WHAT are ladder fuels? Ladder fuels are the vegetation that allows a fire to spread up from the landscape into a tree in a continuous vertical line of fuel. Common ladder fuels include tall grasses, shrubs, and tree branches, both living and dead. The removal of fire ladders and fuels is part of maintaining defensible space around your home.
DO you need to cut down trees? No! Trees are important habitat elements, but we need to remove ladder fuels around them and your home. Make sure your trees ARE healthy and free of dead wood. The ladder fuel problem can be corrected by providing a separation between vegetation layers. Within the defensible space area, a vertical separation of three times the height of the lower fuel layer is recommended. For example, if a 3ft tall shrub is growing beneath a redwood tree then 9ft would be the recommended separation distance. This could be accomplished by removing the lower branches, reducing the height of the shrub, or both.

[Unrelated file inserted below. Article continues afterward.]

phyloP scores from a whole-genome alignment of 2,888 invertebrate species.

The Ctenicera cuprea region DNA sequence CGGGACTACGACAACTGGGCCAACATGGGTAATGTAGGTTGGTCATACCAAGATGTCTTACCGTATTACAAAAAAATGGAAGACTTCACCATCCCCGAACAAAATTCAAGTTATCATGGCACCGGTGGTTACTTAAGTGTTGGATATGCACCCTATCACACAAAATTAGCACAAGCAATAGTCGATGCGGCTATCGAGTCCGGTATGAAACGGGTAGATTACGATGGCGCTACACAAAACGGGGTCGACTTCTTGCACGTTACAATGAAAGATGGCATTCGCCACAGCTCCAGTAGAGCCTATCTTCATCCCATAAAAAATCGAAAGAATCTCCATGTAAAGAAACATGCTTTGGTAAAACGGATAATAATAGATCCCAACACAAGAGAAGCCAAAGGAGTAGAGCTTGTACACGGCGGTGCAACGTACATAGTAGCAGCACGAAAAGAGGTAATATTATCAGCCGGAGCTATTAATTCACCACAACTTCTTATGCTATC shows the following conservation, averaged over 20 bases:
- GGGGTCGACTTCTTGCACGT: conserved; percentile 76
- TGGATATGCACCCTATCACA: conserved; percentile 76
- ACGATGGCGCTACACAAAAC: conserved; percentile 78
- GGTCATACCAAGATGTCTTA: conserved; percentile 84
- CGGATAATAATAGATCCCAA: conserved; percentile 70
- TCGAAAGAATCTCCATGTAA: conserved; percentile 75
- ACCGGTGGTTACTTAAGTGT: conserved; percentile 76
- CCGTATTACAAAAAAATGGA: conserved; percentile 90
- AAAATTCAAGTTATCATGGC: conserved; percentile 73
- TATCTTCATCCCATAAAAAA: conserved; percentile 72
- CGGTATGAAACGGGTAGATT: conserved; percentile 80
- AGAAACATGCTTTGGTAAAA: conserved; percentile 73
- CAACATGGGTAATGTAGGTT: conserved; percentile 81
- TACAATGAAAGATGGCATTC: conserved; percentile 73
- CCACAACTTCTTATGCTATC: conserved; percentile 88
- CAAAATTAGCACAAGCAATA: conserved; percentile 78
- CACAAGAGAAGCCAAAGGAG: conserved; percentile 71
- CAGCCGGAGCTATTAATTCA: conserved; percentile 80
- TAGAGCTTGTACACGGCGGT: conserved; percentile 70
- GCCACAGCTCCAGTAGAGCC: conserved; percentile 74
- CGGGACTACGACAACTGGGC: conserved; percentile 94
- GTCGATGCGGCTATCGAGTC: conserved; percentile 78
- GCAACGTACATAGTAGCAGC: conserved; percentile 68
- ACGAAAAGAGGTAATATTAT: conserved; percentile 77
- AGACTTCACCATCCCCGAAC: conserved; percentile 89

WHAT else can be a ladder fuel? Ladder fuels come in many shapes and sizes including dry debris in gutters, woodpiles, wooden fences, and outdoor structures. Efforts should be made to ensure they’re separated, and clearance is maintained around them to prevent the spread of fire to your home. Surface and ladder fuel is almost always necessary to allow fire to spread vertically into a trees canopy. Defensible space breaks up the continuity of fuel both horizontally and vertically, to interrupt the spread of fire to your home.
Remember: The local vegetation is coming out of dormancy into new spring growth. With late rains into May initial efforts to cut back and maintain ladder fuels will need to be repeated after new growth occurs for at least the next couple months.
Learn more by visiting srcity.org/WildfireReady and click on A Guide to Sustainable Defensible Space and Homeowner’s Guide to Fire Safe Landscaping under the Property Owner Resource Library.